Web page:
Conversely, a SIPP is unlikely to be the best option for those without notable investment experience, those with smaller pension funds, or those who are less keen to make their own investment decisions.
This will depend on the SIPP provider in question and the type of self-invested personal pension you’re contemplating.
Some low-cost SIPPs will accept monthly contributions as low as £25 or lump sum payments starting from as little as £100, while others will have a higher minimum. Full SIPPs tend to have higher minimum payments, either regularly or a one-off contribution, especially if you’re transferring in from another provider.
AJ Bell was founded in 1995. As well as SIPPs, AJ Bell is also an award-winning provider of ISAs and dealing accounts. The AJ Bell Youinvest SIPP is the company’s execution-only, low-cost variant of a personal pension.
Based in Bristol, Hargreaves Lansdown was founded in 1981. It offers ISAs, pensions, investments, financial advice and share dealing services.
Fidelity International was founded in 1969 as the international arm of Fidelity Investments, a financial services corporation based in Boston, Massachusetts. It became independent from Fidelity Investments in 1980.
Fidelity’s SIPP is a low-cost variant that charges a combination of percentage and flat-rate annual service fees depending on your investments.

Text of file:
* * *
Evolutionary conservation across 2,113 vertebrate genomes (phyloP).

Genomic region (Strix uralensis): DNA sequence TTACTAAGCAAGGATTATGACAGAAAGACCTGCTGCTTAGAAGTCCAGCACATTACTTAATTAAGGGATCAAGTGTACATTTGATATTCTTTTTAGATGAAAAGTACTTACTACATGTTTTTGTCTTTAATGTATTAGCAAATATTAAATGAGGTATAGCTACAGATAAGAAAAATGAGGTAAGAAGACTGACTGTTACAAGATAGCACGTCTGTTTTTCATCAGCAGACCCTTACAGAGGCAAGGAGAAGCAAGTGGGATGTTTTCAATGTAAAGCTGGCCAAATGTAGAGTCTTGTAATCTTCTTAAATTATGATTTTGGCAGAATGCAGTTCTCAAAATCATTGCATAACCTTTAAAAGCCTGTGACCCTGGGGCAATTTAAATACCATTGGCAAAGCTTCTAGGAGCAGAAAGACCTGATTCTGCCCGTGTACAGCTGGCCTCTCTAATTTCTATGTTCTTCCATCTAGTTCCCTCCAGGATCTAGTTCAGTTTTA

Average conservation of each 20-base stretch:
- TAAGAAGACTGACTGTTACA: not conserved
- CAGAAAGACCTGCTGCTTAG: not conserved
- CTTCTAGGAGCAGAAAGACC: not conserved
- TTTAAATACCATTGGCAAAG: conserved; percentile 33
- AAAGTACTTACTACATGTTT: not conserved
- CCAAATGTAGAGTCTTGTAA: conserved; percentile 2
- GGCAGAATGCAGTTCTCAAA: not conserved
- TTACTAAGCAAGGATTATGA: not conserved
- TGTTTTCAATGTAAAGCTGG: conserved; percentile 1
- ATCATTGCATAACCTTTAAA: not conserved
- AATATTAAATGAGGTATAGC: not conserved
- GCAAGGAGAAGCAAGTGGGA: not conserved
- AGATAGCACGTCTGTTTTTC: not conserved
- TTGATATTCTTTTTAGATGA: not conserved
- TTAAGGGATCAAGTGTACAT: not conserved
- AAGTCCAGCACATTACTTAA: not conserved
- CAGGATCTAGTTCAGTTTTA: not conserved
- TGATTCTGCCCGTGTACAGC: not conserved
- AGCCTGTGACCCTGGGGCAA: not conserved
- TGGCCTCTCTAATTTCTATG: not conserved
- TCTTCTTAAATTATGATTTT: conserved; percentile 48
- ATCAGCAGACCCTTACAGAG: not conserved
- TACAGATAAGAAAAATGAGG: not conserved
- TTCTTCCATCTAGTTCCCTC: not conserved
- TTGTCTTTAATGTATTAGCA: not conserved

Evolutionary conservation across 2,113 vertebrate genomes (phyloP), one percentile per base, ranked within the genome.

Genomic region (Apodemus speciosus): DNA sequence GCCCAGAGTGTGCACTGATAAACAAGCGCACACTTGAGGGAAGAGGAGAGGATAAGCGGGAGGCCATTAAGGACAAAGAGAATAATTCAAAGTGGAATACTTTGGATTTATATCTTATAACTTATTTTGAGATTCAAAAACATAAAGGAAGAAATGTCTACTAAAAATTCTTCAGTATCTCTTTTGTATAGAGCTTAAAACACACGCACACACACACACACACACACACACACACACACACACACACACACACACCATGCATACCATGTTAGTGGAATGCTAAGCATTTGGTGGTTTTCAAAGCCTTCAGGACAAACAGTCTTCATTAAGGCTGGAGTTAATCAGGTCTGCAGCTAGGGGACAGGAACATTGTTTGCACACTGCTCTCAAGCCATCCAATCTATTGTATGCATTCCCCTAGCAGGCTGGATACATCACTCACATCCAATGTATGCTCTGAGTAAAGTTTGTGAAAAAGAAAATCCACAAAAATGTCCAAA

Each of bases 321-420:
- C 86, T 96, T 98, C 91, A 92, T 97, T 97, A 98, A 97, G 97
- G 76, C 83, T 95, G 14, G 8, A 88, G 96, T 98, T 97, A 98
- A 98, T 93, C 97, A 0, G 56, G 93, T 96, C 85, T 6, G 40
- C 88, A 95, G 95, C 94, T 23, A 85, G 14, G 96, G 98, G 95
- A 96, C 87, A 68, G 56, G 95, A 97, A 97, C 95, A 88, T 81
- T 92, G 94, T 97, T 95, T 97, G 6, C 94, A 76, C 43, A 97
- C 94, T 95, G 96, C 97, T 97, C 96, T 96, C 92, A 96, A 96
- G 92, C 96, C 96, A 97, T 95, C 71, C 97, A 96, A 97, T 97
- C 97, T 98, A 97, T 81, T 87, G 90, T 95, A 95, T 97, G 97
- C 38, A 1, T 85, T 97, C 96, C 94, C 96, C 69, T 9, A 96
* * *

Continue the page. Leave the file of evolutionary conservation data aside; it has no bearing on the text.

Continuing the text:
Alliance Trust was founded in 1890 and provides full SIPPs, as well as ISAs and investment dealing accounts.
Bestinvest was founded in 1986. It provides execution-only investment services as part of the Tilney Group, including a low-cost SIPP.
Halifax is a former building society founded in 1853 that demutualised to become a bank in 1997. It is today part of the Bank of Scotland Group.
Rowanmoor is the UK’s largest independent small self-administered scheme (SSAS) provider and a provider of bespoke self-invested personal pensions (SIPPs).
Standard Life – known as Standard Life Aberdeen since March 2017 – is a Scottish investment company headquartered in Edinburgh. In March 2017, Standard Life agreed to merge with the investment company Aberdeen Asset Management and became Standard Life Aberdeen.
The above table is a list of top UK SIPP providers; others are available in the market and the best SIPP provider for you will depend on your individual needs and circumstances. That’s where the value of pensions advice comes in.
The best SIPP investments for you and your pension depend on your needs, objectives, risk profile and circumstances.
It’s hard to generalise and say which SIPP investments will be best for you without looking into your individual circumstances. However, broadly speaking, self invested personal pensions can include a far wider range of investments than a personal pension. The investments that can be held in a SIPP include:
There are a few things in which a self invested personal pension (SIPP) can’t invest. These include:
For help choosing investments in your SIPP, consult a financial expert. The various different investments that you have open to you when you invest in a SIPP can be overwhelming when you first look into it and it can be hard to know where to start.